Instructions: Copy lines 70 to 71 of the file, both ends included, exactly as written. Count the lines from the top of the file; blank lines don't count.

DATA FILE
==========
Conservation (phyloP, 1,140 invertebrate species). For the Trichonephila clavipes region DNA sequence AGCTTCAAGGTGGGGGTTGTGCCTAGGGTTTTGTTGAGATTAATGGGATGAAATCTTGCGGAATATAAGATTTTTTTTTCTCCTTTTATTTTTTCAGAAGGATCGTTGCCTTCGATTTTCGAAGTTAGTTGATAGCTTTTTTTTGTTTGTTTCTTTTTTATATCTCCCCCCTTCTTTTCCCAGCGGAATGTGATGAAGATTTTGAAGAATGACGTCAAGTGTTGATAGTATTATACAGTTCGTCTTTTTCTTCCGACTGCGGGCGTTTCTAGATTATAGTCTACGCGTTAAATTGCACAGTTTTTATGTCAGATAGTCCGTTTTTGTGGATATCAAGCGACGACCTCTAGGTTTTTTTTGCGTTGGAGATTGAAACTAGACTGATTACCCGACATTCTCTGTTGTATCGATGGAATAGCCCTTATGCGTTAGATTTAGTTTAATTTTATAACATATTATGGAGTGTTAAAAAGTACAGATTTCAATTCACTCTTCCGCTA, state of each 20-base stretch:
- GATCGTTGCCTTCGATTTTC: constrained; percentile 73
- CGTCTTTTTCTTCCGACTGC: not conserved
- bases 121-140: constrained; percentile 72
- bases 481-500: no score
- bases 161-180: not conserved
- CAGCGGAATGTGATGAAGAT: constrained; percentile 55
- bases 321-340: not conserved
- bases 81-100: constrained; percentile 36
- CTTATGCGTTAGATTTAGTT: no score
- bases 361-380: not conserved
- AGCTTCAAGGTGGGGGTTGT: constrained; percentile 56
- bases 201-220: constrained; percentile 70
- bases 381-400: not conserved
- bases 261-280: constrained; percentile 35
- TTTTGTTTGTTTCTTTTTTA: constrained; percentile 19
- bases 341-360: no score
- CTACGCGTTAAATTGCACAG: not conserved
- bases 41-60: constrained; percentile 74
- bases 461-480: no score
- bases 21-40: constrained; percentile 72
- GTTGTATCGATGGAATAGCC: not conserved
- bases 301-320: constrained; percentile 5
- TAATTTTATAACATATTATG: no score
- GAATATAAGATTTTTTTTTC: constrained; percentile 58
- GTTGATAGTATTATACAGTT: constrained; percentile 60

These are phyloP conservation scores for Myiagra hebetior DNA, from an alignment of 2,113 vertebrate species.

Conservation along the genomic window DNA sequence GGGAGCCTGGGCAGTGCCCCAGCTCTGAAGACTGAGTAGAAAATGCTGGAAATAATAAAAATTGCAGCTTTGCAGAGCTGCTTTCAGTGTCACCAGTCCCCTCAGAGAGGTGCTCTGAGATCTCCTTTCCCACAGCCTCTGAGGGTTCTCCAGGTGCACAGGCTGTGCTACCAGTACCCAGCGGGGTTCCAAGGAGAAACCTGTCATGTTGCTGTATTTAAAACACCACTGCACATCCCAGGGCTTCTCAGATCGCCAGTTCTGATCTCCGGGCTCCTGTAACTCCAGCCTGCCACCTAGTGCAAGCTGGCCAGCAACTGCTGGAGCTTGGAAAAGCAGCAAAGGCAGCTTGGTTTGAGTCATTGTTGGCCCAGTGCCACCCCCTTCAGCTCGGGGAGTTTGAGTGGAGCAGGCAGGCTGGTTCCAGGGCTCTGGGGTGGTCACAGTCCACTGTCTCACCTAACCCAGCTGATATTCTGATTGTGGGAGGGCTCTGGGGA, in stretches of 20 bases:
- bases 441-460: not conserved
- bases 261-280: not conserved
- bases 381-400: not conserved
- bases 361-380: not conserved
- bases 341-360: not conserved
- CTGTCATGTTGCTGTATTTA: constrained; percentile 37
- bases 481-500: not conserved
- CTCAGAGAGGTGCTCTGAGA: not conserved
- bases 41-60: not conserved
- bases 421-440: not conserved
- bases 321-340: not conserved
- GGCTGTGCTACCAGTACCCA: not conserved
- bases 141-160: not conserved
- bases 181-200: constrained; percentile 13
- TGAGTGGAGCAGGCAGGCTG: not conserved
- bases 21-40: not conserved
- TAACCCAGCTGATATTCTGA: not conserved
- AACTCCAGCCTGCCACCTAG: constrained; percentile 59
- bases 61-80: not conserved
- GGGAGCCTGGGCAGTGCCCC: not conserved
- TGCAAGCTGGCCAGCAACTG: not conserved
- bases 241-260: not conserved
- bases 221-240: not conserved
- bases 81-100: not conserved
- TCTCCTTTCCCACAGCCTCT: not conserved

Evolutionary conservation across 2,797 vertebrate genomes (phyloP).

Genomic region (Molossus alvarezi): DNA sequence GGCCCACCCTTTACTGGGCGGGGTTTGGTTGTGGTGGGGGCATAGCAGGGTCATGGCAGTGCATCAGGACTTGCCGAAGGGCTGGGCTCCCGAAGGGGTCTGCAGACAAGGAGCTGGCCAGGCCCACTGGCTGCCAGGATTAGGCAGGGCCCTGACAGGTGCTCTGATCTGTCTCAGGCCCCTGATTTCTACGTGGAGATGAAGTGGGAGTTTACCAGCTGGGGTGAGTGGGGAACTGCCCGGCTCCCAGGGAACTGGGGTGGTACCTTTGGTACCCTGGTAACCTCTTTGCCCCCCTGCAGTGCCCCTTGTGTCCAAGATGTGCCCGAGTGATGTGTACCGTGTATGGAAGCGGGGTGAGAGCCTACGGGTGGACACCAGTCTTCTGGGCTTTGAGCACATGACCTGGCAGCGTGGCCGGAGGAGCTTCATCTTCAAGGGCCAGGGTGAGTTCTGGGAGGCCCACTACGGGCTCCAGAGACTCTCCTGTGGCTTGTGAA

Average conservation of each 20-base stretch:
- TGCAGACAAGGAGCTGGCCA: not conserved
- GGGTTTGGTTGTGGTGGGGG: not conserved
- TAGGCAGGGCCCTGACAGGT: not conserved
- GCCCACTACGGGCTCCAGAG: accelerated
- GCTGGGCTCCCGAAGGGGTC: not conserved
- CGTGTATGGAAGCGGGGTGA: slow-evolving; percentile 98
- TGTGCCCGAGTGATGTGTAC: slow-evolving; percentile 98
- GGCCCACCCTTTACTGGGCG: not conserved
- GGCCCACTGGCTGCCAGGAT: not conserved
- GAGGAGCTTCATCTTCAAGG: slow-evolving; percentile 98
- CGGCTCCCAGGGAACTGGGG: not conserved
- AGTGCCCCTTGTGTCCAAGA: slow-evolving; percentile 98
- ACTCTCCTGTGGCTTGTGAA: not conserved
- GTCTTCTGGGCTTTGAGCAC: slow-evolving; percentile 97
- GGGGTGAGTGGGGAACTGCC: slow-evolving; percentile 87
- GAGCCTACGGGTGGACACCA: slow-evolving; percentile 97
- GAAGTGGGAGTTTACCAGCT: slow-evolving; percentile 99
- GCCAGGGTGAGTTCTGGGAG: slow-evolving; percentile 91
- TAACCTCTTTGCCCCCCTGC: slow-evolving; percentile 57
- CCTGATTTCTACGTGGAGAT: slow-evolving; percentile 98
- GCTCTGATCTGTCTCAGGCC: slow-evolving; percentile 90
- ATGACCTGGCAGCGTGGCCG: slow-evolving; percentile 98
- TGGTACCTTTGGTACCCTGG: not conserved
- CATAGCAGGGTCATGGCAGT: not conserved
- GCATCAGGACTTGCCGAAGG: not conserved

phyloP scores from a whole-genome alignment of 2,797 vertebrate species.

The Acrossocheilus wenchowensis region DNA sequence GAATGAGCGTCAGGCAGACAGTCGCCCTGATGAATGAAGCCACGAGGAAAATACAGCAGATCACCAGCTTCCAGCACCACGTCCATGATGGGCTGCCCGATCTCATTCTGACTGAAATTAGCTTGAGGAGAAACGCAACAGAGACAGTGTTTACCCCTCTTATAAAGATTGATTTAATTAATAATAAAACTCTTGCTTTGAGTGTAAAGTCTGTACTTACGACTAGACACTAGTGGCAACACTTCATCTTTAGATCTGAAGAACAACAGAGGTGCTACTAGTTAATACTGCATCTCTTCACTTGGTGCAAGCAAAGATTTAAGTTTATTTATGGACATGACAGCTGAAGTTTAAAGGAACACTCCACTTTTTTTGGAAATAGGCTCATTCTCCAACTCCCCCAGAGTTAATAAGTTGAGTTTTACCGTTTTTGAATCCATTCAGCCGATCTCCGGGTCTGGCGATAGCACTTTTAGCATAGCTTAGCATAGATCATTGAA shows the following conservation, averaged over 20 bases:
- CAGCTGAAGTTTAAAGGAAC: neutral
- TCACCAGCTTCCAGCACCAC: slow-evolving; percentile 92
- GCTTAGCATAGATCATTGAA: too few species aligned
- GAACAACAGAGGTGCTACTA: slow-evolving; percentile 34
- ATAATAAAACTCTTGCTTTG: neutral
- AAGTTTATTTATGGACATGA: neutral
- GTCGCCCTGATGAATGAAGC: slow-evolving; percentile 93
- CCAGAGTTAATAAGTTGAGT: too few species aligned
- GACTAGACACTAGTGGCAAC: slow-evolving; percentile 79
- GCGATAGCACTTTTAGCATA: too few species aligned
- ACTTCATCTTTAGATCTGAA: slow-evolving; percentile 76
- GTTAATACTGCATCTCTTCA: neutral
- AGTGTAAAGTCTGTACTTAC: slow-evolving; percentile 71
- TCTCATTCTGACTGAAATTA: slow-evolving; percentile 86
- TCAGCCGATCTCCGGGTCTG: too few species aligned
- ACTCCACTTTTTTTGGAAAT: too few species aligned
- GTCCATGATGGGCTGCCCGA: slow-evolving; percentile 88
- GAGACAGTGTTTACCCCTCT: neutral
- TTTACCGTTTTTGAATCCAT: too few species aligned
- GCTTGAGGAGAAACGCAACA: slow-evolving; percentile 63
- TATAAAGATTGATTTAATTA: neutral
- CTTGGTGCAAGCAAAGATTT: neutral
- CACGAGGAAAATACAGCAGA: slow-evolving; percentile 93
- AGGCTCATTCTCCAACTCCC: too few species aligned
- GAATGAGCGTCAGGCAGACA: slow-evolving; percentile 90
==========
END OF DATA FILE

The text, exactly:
- GTCTTCTGGGCTTTGAGCAC: slow-evolving; percentile 97
- GGGGTGAGTGGGGAACTGCC: slow-evolving; percentile 87